Nicole Vaugeois, Ph.D.

Associate Vice-President, Scholarship, Research and Creative Activity, Vancouver Island University
Nicole Vaugeois, Ph.D., serves as a board member of the Canadian Chapter of TTRA. She is the Associate Vice-President of Scholarship, Research, and Creative Activity at Vancouver Island University and held the BC Regional Innovation Chair in Tourism and Sustainable Rural Development... Read More →

avatar for Mingjie (Jessie) Gao

Mingjie (Jessie) Gao

Ph.D. Student, University of Waterloo
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Michael W. Lever

Ph.D. Candidate in Services Management, University of Guelph
Michael Lever is currently pursuing his Ph.D. in services management at the University of Guelph, where he intends to incorporate his background in consumer behavior, marketing, and human geography and apply it to tourism destination image and place branding. He has industry experience... Read More →
avatar for Heather Mair, Ph.D.

Heather Mair, Ph.D.

Associate Professor, University of Waterloo
Heather Mair, Ph.D., is an Associate Professor at the University of Waterloo. Her research interests include understanding the role of tourism, leisure, and sport in the development of communities. Heather has been involved in a wide range of projects, including evaluating the role... Read More →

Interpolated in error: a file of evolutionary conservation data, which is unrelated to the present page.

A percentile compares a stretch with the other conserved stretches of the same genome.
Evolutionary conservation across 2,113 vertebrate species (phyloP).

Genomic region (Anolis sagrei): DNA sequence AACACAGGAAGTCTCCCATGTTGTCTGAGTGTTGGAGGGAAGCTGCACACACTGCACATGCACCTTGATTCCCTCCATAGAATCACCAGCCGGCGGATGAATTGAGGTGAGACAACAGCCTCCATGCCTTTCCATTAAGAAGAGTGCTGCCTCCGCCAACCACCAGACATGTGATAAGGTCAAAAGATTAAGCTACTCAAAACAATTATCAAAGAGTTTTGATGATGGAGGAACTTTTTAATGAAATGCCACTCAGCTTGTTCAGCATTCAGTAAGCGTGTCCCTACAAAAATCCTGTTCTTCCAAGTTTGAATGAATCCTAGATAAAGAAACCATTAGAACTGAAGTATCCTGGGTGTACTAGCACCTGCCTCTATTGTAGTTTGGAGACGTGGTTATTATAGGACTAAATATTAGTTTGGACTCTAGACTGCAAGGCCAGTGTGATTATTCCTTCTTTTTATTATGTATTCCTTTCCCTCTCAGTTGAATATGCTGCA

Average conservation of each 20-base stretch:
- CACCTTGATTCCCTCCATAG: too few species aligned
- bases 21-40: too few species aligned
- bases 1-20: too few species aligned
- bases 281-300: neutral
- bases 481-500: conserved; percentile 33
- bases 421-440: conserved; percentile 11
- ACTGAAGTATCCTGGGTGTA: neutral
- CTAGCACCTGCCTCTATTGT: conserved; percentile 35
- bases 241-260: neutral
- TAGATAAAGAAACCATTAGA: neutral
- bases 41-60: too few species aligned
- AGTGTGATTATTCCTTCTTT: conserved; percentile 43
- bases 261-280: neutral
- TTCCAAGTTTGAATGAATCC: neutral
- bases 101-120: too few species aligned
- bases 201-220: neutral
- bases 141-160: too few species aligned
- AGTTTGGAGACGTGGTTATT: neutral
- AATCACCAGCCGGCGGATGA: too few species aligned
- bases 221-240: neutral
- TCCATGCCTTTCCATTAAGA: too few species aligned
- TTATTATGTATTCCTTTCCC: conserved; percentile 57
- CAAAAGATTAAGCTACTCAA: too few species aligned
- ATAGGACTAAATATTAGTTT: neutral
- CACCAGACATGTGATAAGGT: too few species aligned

avatar for Whitney Knollenberg, Ph.D.

Whitney Knollenberg, Ph.D.

Assistant Professor, Department of Parks, Recreation, and Tourism Management, North Carolina State University
Whitney Knollenberg's, Ph.D., research focuses on the role of leadership in the forces that shape tourism development, including planning, power, policy, and partnerships. Recently she has examined political leaders in tourism and tourism advocates and their efforts to gain political... Read More →
avatar for Kathleen L. Andereck, Ph.D.

Kathleen L. Andereck, Ph.D.

Director of the School of Community Resources and Development, Arizona State University
Kathleen Andereck, Ph.D., is the director of the School of Community Resources and Development at Arizona State University, where she also holds the rank of Professor. Dr. Andereck’s research focuses on the tourism experience from the perspective of both visitors and residents... Read More →